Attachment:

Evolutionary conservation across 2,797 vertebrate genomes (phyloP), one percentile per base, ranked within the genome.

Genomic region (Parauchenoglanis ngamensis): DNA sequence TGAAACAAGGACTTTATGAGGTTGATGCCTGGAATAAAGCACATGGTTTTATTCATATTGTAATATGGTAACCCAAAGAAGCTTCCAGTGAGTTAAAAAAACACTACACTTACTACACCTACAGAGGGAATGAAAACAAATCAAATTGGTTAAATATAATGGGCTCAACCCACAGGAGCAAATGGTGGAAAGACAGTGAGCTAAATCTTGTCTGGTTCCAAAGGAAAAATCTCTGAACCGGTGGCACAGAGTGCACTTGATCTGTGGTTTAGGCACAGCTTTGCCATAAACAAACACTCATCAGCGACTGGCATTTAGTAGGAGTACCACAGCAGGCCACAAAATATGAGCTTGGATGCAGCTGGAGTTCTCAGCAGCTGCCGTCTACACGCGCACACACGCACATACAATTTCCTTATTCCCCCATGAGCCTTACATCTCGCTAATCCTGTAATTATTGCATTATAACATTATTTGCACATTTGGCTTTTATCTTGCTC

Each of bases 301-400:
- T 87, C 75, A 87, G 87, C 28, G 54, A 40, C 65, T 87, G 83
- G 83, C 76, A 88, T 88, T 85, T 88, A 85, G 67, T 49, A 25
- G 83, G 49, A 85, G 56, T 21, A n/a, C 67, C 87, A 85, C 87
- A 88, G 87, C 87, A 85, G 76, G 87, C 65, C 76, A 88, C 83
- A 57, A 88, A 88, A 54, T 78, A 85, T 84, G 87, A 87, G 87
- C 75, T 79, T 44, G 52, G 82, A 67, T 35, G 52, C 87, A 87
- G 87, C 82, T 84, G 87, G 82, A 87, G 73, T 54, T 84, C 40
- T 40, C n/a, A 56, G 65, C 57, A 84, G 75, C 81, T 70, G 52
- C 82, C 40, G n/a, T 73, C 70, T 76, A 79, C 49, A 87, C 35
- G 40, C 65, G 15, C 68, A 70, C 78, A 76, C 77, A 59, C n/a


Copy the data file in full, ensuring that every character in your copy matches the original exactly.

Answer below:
Evolutionary conservation across 2,797 vertebrate genomes (phyloP), one percentile per base, ranked within the genome.

Genomic region (Parauchenoglanis ngamensis): DNA sequence TGAAACAAGGACTTTATGAGGTTGATGCCTGGAATAAAGCACATGGTTTTATTCATATTGTAATATGGTAACCCAAAGAAGCTTCCAGTGAGTTAAAAAAACACTACACTTACTACACCTACAGAGGGAATGAAAACAAATCAAATTGGTTAAATATAATGGGCTCAACCCACAGGAGCAAATGGTGGAAAGACAGTGAGCTAAATCTTGTCTGGTTCCAAAGGAAAAATCTCTGAACCGGTGGCACAGAGTGCACTTGATCTGTGGTTTAGGCACAGCTTTGCCATAAACAAACACTCATCAGCGACTGGCATTTAGTAGGAGTACCACAGCAGGCCACAAAATATGAGCTTGGATGCAGCTGGAGTTCTCAGCAGCTGCCGTCTACACGCGCACACACGCACATACAATTTCCTTATTCCCCCATGAGCCTTACATCTCGCTAATCCTGTAATTATTGCATTATAACATTATTTGCACATTTGGCTTTTATCTTGCTC

Each of bases 301-400:
- T 87, C 75, A 87, G 87, C 28, G 54, A 40, C 65, T 87, G 83
- G 83, C 76, A 88, T 88, T 85, T 88, A 85, G 67, T 49, A 25
- G 83, G 49, A 85, G 56, T 21, A n/a, C 67, C 87, A 85, C 87
- A 88, G 87, C 87, A 85, G 76, G 87, C 65, C 76, A 88, C 83
- A 57, A 88, A 88, A 54, T 78, A 85, T 84, G 87, A 87, G 87
- C 75, T 79, T 44, G 52, G 82, A 67, T 35, G 52, C 87, A 87
- G 87, C 82, T 84, G 87, G 82, A 87, G 73, T 54, T 84, C 40
- T 40, C n/a, A 56, G 65, C 57, A 84, G 75, C 81, T 70, G 52
- C 82, C 40, G n/a, T 73, C 70, T 76, A 79, C 49, A 87, C 35
- G 40, C 65, G 15, C 68, A 70, C 78, A 76, C 77, A 59, C n/a